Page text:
Difference Between Each and Every - Detailed Explanation with Examples

‘Each’ and ‘every’ are two similar words with almost identical meanings and very similar uses.  This makes the difference in meanings of these words unclear and stumps a lot of English native speakers when they try to explain the differences. 


This is because ‘each’ and ‘every’ appear to be the same when we first look at them.  Both words are used to talk about individuals in a group; which makes understanding when to use ‘each’ and when to use ‘every’ challenging.  


We can usually change one for the other without changing the meaning of the sentence, but there are times when we must use one or the other.  


Below is an example of when using ‘each’ or ‘every’ doesn’t affect the meaning of the sentences:


“Each boy grows up to be a man” and “Every boy grows up to be a man”.


These sentences...

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How Have You Been - Learn What Does This Question Mean with over 50 Answers

The meaning of the question “How have you been”

Native English speakers often replace “how are you?” with “how have you been?”. They do this when asking how someone’s life has been going in general since a point in time (usually when you last spoke to each other). This question acknowledges that it’s been a long time since you last spoke and you need to catch up.  It means “how has life been for you since we last spoke?” instead of “how are you right now?”

When should you use this question?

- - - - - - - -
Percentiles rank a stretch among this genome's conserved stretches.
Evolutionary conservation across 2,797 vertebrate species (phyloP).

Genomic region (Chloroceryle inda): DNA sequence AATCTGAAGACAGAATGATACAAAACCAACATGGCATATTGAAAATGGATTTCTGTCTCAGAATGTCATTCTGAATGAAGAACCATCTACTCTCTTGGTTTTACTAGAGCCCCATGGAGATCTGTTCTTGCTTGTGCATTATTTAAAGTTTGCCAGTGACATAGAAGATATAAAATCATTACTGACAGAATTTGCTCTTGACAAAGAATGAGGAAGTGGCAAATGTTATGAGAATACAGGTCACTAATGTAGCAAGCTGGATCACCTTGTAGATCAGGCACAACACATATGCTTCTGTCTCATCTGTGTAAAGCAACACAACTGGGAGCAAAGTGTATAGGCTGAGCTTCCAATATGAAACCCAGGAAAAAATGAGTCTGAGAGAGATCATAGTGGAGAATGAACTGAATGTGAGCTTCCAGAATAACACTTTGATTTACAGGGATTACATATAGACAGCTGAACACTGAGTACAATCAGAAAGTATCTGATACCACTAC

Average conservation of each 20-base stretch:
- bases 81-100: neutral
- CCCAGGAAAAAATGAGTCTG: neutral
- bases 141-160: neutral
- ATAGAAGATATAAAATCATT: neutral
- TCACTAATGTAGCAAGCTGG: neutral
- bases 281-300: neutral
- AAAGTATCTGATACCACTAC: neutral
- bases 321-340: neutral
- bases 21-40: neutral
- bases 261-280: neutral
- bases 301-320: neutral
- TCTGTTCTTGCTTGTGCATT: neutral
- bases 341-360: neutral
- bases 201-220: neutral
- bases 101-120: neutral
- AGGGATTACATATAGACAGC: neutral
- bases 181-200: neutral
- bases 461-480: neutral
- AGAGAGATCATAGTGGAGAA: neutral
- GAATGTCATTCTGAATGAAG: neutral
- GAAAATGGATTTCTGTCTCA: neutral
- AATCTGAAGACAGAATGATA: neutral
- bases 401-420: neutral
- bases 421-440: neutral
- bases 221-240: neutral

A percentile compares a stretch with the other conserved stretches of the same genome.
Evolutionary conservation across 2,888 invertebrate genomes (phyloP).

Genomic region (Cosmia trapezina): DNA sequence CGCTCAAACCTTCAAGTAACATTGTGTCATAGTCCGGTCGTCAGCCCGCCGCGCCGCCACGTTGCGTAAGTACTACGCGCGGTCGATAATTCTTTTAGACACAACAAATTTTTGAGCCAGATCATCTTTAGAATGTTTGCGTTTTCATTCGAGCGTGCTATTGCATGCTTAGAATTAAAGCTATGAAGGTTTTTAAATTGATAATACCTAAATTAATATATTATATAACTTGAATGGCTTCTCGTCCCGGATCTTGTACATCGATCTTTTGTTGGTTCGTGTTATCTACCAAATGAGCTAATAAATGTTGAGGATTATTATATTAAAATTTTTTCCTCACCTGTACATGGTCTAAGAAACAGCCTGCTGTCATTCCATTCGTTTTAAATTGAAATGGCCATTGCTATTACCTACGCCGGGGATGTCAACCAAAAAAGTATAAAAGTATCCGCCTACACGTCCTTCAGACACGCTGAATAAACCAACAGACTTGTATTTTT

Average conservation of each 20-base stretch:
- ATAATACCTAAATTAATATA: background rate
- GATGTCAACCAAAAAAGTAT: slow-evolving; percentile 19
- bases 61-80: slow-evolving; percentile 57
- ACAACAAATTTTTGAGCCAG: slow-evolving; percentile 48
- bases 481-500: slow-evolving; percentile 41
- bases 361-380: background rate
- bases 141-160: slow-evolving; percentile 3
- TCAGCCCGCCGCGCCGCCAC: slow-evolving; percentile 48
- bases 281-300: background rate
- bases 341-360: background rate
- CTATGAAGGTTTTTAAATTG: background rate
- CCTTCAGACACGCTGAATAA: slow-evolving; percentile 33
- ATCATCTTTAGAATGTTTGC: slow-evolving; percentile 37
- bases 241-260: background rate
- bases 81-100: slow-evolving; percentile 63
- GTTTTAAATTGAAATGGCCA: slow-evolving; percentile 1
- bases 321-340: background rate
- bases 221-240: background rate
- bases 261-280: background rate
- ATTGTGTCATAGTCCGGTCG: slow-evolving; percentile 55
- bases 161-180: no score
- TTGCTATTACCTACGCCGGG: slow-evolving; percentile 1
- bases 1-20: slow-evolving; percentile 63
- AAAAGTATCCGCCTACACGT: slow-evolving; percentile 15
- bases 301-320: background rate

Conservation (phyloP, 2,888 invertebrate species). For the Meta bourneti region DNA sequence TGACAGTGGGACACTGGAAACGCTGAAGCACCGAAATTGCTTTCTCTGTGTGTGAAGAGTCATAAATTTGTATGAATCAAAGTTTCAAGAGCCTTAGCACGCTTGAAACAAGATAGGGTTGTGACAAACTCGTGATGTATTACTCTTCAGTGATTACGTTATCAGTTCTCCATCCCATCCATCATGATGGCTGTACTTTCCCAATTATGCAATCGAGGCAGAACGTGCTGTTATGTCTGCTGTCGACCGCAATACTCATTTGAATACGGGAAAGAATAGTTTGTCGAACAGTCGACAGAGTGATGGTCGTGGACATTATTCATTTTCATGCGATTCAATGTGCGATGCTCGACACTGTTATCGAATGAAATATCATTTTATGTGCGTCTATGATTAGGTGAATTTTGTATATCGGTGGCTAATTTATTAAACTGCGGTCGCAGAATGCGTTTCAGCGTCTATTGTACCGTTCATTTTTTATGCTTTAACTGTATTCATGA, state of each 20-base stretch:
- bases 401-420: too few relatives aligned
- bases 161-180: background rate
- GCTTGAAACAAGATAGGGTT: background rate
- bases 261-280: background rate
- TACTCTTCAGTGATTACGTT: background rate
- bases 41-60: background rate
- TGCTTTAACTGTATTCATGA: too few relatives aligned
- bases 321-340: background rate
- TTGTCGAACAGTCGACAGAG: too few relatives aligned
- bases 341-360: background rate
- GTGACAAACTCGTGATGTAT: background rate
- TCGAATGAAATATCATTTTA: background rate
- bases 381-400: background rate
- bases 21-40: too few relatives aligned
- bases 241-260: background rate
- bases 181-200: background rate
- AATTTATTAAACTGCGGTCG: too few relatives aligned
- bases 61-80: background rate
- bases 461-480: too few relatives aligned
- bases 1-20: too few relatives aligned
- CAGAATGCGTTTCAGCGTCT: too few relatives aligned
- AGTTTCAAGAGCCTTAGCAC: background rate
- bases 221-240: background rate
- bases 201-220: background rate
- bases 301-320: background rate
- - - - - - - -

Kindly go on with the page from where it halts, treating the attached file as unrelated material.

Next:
We use “how have you been?” when a lot of time has passed since we last saw or spoke to someone.  We cannot ask this if we saw the person yesterday or even a few days ago.  The inferred meaning is that “we need to catch up! Tell me what is going on in your life.”. This makes the question inappropriate to ask someone who we see regularly.


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How to Speak English Like a Native Speaker

What is a Native Speaker of English

These days, the ‘definition’ of a Native Speaker is debatable. Is it someone who was born in an English-speaking country? Or a country where English is an official language? Or maybe they acquired it during their childhood? Whatever may be the case, the good news is that English can be spoken in many different ways by diverse people in various places! Speaking like a Native Speaker, however, can have many benefits such as being able to understand a variety of accents (this will improve your Listening skills too!), increasing your confidence, and opening up your world to new possibilities as you discover new culture and experiences as a Native-level speaker.

 Why Learn to Speak English Like a Native Speaker?


But! If you do wish to sound like a “Native Speaker,” then you need to understand that it comes with A LOT of hard work.


Moreover, I have identified THREE main things you need in order to be...

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English Phrases to Sound Like a Native

Preeti Lamba


Are you a non-native English learner aspiring for native-like fluency? If the answer is yes, here are some suggestions that can get you closer to your goal.

Before we begin, I would like to point out that native English speakers from around the world do not sound the same, there are many regional variations. However, today we will focus on commonalities as opposed to differences.